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The Independent UK

Top Democrat on abortion legislation blasts Collins-Murkowski bill as insufficient

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The Senator leading the charge on Democrats’ attempt to codify abortion protections criticised Republican Senators Susan Collins and Lisa Murkowski’s alternative legislation as insufficient.

Senator Richard Blumenthal of Connecticut is the main sponsor of the Women’s Health Protection Act, which would enshrine protections for abortion within law.

The push to pass protections for abortion came after Politico leaked a draft opinion by the Supreme Court that signaled the court’s intention to overturn Roe v Wade, the 1973 landmark ruling that guaranteed a woman’s right to an abortion.

Roe and Planned Parenthood v Casey, the 1992 ruling that affirmed the right to an abortion, remain the law of the land until there is an official ruling. But the potential for access to abortion significantly curtailed in many states expedited Democrats’ desire to pass some legislation despite the fact they do not have sufficient votes to pass the Women’s Health Protection Act and efforts to pass the legislation earlier this year failed.

Mr Blumenthal said that the legislation proposed by the Republican senators from Alaska and Maine won’t do enough to protect access to abortion.

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“They're too many gaps and loopholes that would easily enable TRAP laws, that impose requirements, for example, that mandate width of hallways, admitting privileges,” Mr Blumenthal said. “But also permit six week bans, eight week bans. I think our legislation really fully and admirably protects reproductive rights in ways that draft doesn't.”

Some conservatives say the width of hallways is important to ensure patient safety while supporters of abortion rights say it has little or nothing to do with it.

TRAP laws refer to Targeted restrictions on abortion providers meant to make it harder for people to seek one.

Sen. Richard Blumenthal (D-CT) speaks during an event on the leaked Supreme Court draft decision to overturn Roe v. Wade on the steps of the U.S. Capitol May 3, 2022 (Getty Images)

According to the American Colleges of Obstetricians and Gynecologists, admitting privileges are formal agreements where a physician and a hospital that allow the hospital to directly admit patients to the hospital to provide services to the patient. The organisation says they are not necessary for the continuity of care.

Many states, including Texas and Oklahoma, have already passed legislation to significantly curtail abortion. Oklahoma Governor Kevin Stitt signed legislation earlier this week banning nearly all abortions past six weeks of pregnancy while Texas passed similar legislation last year, which led to people who wanted an abortion traveling up north to Oklahoma.

“I think our legislation fully and adequately protects reproductive rights in ways that that draft doesn’t,” Mr Blumenthal said. When asked whether he would work with either Ms Collins or Ms Murkowski to draft a compromise, Mr Blumenthal said “I’m happy to talk and I’m hoping that we will talk because any pro-choice Senator should back the Women’s Health Protection Act.”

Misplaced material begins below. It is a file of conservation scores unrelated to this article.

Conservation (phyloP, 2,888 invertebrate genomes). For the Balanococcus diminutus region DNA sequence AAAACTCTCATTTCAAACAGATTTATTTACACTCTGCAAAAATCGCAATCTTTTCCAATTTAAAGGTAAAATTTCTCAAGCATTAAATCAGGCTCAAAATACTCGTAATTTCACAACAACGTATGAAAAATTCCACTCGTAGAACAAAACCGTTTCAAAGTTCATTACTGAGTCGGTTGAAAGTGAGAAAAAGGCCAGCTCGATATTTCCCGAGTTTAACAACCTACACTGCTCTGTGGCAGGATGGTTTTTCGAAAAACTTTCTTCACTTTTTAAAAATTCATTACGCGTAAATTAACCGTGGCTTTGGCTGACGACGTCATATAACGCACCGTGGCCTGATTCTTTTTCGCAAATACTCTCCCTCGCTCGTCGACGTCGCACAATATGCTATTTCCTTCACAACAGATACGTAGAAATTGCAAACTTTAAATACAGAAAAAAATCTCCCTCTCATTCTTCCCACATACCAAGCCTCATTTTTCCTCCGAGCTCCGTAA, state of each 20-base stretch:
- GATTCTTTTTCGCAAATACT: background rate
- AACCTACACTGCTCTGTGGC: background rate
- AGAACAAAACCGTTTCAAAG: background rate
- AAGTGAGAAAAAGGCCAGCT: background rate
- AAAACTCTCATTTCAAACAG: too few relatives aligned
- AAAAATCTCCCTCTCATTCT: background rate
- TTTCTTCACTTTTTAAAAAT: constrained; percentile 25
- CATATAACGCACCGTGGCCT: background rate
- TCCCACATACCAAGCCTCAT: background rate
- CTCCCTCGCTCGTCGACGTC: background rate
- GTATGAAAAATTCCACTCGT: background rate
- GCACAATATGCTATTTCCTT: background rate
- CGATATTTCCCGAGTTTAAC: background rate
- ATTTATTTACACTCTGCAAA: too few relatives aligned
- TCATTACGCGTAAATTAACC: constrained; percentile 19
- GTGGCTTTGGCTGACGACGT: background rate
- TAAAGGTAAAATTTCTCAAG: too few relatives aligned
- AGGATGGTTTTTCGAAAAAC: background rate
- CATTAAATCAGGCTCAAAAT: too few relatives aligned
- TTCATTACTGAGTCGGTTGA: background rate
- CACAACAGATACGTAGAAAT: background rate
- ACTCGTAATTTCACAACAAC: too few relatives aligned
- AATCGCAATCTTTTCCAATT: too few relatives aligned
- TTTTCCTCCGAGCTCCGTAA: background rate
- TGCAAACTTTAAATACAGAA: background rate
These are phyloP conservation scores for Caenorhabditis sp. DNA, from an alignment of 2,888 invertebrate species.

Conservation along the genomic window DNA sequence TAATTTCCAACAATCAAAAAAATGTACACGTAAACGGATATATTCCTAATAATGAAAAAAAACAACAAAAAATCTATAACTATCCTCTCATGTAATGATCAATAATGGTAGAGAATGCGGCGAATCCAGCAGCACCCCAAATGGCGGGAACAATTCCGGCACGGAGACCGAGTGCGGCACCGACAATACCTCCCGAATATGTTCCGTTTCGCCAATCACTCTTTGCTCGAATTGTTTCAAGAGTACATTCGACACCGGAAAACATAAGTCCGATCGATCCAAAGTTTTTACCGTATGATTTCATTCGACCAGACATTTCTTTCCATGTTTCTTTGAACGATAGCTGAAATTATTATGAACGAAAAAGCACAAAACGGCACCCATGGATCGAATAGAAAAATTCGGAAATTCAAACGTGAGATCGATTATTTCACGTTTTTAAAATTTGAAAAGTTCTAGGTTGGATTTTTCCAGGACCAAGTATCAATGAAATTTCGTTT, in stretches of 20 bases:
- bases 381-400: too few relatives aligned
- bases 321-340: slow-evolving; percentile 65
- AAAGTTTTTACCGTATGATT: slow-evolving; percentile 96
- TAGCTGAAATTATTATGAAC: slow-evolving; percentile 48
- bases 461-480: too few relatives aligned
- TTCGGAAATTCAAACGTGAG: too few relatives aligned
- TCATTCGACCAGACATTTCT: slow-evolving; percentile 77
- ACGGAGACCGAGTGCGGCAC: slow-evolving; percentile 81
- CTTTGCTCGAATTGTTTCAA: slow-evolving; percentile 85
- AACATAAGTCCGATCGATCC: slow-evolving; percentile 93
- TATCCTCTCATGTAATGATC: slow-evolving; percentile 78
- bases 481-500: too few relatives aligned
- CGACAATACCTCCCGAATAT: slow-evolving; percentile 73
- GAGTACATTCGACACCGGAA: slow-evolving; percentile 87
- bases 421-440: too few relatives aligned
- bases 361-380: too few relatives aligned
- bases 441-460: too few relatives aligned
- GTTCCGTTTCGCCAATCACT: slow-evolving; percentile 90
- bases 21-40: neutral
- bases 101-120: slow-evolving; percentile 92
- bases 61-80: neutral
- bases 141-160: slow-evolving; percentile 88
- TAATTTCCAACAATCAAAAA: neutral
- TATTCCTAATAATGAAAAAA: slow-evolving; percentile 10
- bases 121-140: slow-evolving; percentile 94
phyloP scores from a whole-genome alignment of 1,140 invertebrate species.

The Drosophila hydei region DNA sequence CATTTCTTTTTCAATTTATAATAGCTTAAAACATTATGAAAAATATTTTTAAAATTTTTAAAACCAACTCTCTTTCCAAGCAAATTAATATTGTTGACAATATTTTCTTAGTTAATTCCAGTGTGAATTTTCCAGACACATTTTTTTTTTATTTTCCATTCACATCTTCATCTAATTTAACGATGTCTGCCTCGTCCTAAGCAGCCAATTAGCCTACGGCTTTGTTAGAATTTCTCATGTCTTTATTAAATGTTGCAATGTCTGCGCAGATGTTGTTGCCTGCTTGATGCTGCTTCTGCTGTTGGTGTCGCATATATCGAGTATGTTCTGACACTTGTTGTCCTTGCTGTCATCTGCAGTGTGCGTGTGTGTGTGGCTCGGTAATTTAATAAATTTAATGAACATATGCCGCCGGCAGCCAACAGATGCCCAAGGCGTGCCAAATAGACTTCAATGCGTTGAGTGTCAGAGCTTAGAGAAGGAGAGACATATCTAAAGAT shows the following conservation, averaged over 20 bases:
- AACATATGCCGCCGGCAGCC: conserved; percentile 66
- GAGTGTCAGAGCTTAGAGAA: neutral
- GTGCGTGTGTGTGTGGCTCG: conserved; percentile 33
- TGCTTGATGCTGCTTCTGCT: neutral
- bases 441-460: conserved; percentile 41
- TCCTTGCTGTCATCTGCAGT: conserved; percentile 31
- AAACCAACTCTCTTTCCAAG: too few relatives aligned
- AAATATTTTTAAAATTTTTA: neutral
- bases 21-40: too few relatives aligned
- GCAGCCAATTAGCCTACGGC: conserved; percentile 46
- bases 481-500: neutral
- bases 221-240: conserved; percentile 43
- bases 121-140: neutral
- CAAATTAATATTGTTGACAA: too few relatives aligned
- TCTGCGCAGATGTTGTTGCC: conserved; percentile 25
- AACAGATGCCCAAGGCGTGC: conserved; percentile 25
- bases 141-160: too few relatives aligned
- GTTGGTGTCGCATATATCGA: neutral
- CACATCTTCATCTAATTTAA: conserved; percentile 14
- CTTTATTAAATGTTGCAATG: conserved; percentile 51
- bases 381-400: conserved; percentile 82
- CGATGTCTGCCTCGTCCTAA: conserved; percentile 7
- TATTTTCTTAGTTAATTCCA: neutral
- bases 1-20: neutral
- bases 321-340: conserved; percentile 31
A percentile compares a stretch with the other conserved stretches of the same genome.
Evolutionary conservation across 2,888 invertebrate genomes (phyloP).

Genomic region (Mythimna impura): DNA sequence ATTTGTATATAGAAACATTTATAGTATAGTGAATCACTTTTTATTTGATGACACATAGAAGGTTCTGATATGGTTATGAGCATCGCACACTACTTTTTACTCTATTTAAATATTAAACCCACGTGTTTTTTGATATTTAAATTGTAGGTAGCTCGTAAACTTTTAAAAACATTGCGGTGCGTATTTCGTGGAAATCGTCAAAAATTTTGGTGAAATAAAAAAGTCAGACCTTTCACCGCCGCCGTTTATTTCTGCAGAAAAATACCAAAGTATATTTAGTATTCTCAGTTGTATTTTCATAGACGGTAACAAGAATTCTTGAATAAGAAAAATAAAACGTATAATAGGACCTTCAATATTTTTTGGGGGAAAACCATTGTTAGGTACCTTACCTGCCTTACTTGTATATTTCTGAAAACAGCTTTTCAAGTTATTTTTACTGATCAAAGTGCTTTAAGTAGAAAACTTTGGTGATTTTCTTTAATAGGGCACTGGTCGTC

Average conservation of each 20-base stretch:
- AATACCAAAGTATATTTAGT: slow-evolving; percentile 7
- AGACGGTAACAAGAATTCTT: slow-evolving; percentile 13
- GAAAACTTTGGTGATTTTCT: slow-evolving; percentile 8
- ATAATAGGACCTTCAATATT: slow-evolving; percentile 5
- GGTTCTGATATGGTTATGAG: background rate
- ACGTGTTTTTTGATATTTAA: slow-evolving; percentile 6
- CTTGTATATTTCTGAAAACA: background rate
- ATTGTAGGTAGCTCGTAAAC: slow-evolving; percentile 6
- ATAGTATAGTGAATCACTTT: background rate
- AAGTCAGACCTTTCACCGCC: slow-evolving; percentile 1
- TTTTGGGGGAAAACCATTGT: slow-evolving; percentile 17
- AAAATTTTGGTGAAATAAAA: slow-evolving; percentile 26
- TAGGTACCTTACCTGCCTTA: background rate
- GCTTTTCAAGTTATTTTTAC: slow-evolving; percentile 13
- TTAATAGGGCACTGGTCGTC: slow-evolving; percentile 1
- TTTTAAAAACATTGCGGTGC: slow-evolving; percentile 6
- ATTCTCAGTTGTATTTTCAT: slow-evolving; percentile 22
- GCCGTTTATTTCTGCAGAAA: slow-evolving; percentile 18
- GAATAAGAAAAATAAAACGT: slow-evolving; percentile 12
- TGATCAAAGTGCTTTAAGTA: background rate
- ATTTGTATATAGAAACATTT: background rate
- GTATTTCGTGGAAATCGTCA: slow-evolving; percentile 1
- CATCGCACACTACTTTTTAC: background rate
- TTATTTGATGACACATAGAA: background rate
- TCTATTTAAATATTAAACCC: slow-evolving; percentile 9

Ms Collins criticised Mr Blumenthal’s legislation, saying his legislation supersedes federal and state protections for whether or not a provider can choose not to participate in an abortion for conscience reasons, such as religion.

The Maine Senator reiterated that point to CNN’s Manu Raju, saying the law would not protect the right of Catholic hospitals to not participate in an abortion.

But Mr Blumenthal refuted that claim.

“There’s nothing in there that requires any provider to provide any kind of care,” he said. The Collins-Murkowski legislation, known as the Reproductive Choice Act, says it would codify Roe and Casey’s rulings and says states cannot impose an “undue burden” on a woman’s right to an abortion before fetal viability but would allow states to impose restrictions after fetal viability and would allow states to enact regulations to protect women’s health and safety.

But Mr Blumenthal said that does still allow for severe curtailing of access to abortion. Under the Women’s Health Protection Act, state governments would not be allowed to restrict a provider’s ability to prescribe certain drugs for abortion, offer abortion services via telemedicine or immediately provide services if it’s determined a delay could harm a mother’s life.

The legislation also prohibits state governments from performing unnecessary medical procedures; require providers disperse misinformation about abortions; have credentials and regulations that do not have anything to do with abortion; or carry out all services related to one.

“This bill basically preserves the status quo in Roe v Wade’s protection of a woman’s right,” Mr Blumenthal said.

Ms Collins also said she was worried that Mr Blumenthal’s legislation could roll back the Hyde Amendment, which prevents the federal government from using federal dollars to pay for abortions.

“There’s nothing in this legislation about the Hyde amendment,” he said. “There is nothing in this measure that detracts in any way from existing protections based on conscience, religion. It doesn’t mandate that a hospital, or a doctor or any other provider do anything that is against religious principles or conscience.”

Alex Woodward contributed to this report